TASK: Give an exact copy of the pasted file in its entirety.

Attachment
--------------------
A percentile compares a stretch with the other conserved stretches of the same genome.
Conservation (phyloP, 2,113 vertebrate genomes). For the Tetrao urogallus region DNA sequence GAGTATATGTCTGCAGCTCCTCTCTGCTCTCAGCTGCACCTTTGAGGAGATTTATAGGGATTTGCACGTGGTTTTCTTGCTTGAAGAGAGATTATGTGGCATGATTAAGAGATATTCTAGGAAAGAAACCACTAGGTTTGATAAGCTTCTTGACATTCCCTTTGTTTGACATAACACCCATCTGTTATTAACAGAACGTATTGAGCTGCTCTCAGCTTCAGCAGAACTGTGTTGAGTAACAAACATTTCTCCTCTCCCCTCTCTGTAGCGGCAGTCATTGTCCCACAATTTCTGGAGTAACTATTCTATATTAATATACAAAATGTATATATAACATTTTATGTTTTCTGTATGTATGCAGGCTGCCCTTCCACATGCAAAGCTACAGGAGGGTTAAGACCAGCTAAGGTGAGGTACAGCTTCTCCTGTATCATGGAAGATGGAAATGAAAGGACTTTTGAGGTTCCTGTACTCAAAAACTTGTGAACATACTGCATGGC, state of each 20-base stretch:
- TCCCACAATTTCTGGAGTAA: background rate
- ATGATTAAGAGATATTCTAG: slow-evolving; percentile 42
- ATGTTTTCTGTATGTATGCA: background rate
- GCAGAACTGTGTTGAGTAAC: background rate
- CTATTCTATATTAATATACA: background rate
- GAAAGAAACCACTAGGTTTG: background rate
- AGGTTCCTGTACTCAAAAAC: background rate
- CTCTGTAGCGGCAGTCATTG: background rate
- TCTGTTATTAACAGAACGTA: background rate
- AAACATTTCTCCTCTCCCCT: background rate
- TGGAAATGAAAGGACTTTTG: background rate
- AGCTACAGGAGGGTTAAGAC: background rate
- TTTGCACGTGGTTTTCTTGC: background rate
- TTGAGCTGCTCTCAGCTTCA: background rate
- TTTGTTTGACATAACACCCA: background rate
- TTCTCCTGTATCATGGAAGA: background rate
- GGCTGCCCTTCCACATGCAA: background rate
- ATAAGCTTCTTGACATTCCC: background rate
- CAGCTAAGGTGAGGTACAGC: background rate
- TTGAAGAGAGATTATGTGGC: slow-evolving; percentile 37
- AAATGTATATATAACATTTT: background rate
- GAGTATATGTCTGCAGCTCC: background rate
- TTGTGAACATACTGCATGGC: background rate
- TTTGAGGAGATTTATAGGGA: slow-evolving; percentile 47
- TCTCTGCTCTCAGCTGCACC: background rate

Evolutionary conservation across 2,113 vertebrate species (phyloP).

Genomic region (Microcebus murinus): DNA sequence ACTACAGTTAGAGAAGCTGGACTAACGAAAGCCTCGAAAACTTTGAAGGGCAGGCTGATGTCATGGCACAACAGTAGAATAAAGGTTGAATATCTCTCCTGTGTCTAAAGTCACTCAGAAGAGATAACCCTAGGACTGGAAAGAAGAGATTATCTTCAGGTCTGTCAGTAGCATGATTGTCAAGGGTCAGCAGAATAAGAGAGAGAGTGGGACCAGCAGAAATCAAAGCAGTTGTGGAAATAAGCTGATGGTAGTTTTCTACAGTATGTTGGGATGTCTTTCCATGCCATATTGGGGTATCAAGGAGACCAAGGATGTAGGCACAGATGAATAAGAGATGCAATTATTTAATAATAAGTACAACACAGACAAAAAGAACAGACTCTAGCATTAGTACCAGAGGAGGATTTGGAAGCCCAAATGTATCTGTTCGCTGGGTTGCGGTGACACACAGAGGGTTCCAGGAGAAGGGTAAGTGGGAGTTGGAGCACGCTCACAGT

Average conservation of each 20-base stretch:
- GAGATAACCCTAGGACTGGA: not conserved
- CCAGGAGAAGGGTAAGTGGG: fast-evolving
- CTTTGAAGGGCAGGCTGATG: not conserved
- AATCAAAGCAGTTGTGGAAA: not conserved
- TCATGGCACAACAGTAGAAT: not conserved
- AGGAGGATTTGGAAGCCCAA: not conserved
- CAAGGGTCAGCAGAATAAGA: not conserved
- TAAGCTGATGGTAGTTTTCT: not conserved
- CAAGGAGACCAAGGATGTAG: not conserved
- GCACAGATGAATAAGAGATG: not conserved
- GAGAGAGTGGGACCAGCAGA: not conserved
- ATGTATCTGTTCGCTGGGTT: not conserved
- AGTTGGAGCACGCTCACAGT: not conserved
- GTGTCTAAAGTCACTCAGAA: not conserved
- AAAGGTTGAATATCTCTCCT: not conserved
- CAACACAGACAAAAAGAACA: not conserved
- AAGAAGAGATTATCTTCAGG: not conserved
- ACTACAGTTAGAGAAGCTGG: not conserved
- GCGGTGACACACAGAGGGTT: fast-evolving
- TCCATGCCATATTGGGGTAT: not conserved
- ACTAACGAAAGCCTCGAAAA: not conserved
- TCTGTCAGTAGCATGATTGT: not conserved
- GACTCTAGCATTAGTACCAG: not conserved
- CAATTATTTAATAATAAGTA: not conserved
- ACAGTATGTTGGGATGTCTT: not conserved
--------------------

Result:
A percentile compares a stretch with the other conserved stretches of the same genome.
Conservation (phyloP, 2,113 vertebrate genomes). For the Tetrao urogallus region DNA sequence GAGTATATGTCTGCAGCTCCTCTCTGCTCTCAGCTGCACCTTTGAGGAGATTTATAGGGATTTGCACGTGGTTTTCTTGCTTGAAGAGAGATTATGTGGCATGATTAAGAGATATTCTAGGAAAGAAACCACTAGGTTTGATAAGCTTCTTGACATTCCCTTTGTTTGACATAACACCCATCTGTTATTAACAGAACGTATTGAGCTGCTCTCAGCTTCAGCAGAACTGTGTTGAGTAACAAACATTTCTCCTCTCCCCTCTCTGTAGCGGCAGTCATTGTCCCACAATTTCTGGAGTAACTATTCTATATTAATATACAAAATGTATATATAACATTTTATGTTTTCTGTATGTATGCAGGCTGCCCTTCCACATGCAAAGCTACAGGAGGGTTAAGACCAGCTAAGGTGAGGTACAGCTTCTCCTGTATCATGGAAGATGGAAATGAAAGGACTTTTGAGGTTCCTGTACTCAAAAACTTGTGAACATACTGCATGGC, state of each 20-base stretch:
- TCCCACAATTTCTGGAGTAA: background rate
- ATGATTAAGAGATATTCTAG: slow-evolving; percentile 42
- ATGTTTTCTGTATGTATGCA: background rate
- GCAGAACTGTGTTGAGTAAC: background rate
- CTATTCTATATTAATATACA: background rate
- GAAAGAAACCACTAGGTTTG: background rate
- AGGTTCCTGTACTCAAAAAC: background rate
- CTCTGTAGCGGCAGTCATTG: background rate
- TCTGTTATTAACAGAACGTA: background rate
- AAACATTTCTCCTCTCCCCT: background rate
- TGGAAATGAAAGGACTTTTG: background rate
- AGCTACAGGAGGGTTAAGAC: background rate
- TTTGCACGTGGTTTTCTTGC: background rate
- TTGAGCTGCTCTCAGCTTCA: background rate
- TTTGTTTGACATAACACCCA: background rate
- TTCTCCTGTATCATGGAAGA: background rate
- GGCTGCCCTTCCACATGCAA: background rate
- ATAAGCTTCTTGACATTCCC: background rate
- CAGCTAAGGTGAGGTACAGC: background rate
- TTGAAGAGAGATTATGTGGC: slow-evolving; percentile 37
- AAATGTATATATAACATTTT: background rate
- GAGTATATGTCTGCAGCTCC: background rate
- TTGTGAACATACTGCATGGC: background rate
- TTTGAGGAGATTTATAGGGA: slow-evolving; percentile 47
- TCTCTGCTCTCAGCTGCACC: background rate

Evolutionary conservation across 2,113 vertebrate species (phyloP).

Genomic region (Microcebus murinus): DNA sequence ACTACAGTTAGAGAAGCTGGACTAACGAAAGCCTCGAAAACTTTGAAGGGCAGGCTGATGTCATGGCACAACAGTAGAATAAAGGTTGAATATCTCTCCTGTGTCTAAAGTCACTCAGAAGAGATAACCCTAGGACTGGAAAGAAGAGATTATCTTCAGGTCTGTCAGTAGCATGATTGTCAAGGGTCAGCAGAATAAGAGAGAGAGTGGGACCAGCAGAAATCAAAGCAGTTGTGGAAATAAGCTGATGGTAGTTTTCTACAGTATGTTGGGATGTCTTTCCATGCCATATTGGGGTATCAAGGAGACCAAGGATGTAGGCACAGATGAATAAGAGATGCAATTATTTAATAATAAGTACAACACAGACAAAAAGAACAGACTCTAGCATTAGTACCAGAGGAGGATTTGGAAGCCCAAATGTATCTGTTCGCTGGGTTGCGGTGACACACAGAGGGTTCCAGGAGAAGGGTAAGTGGGAGTTGGAGCACGCTCACAGT

Average conservation of each 20-base stretch:
- GAGATAACCCTAGGACTGGA: not conserved
- CCAGGAGAAGGGTAAGTGGG: fast-evolving
- CTTTGAAGGGCAGGCTGATG: not conserved
- AATCAAAGCAGTTGTGGAAA: not conserved
- TCATGGCACAACAGTAGAAT: not conserved
- AGGAGGATTTGGAAGCCCAA: not conserved
- CAAGGGTCAGCAGAATAAGA: not conserved
- TAAGCTGATGGTAGTTTTCT: not conserved
- CAAGGAGACCAAGGATGTAG: not conserved
- GCACAGATGAATAAGAGATG: not conserved
- GAGAGAGTGGGACCAGCAGA: not conserved
- ATGTATCTGTTCGCTGGGTT: not conserved
- AGTTGGAGCACGCTCACAGT: not conserved
- GTGTCTAAAGTCACTCAGAA: not conserved
- AAAGGTTGAATATCTCTCCT: not conserved
- CAACACAGACAAAAAGAACA: not conserved
- AAGAAGAGATTATCTTCAGG: not conserved
- ACTACAGTTAGAGAAGCTGG: not conserved
- GCGGTGACACACAGAGGGTT: fast-evolving
- TCCATGCCATATTGGGGTAT: not conserved
- ACTAACGAAAGCCTCGAAAA: not conserved
- TCTGTCAGTAGCATGATTGT: not conserved
- GACTCTAGCATTAGTACCAG: not conserved
- CAATTATTTAATAATAAGTA: not conserved
- ACAGTATGTTGGGATGTCTT: not conserved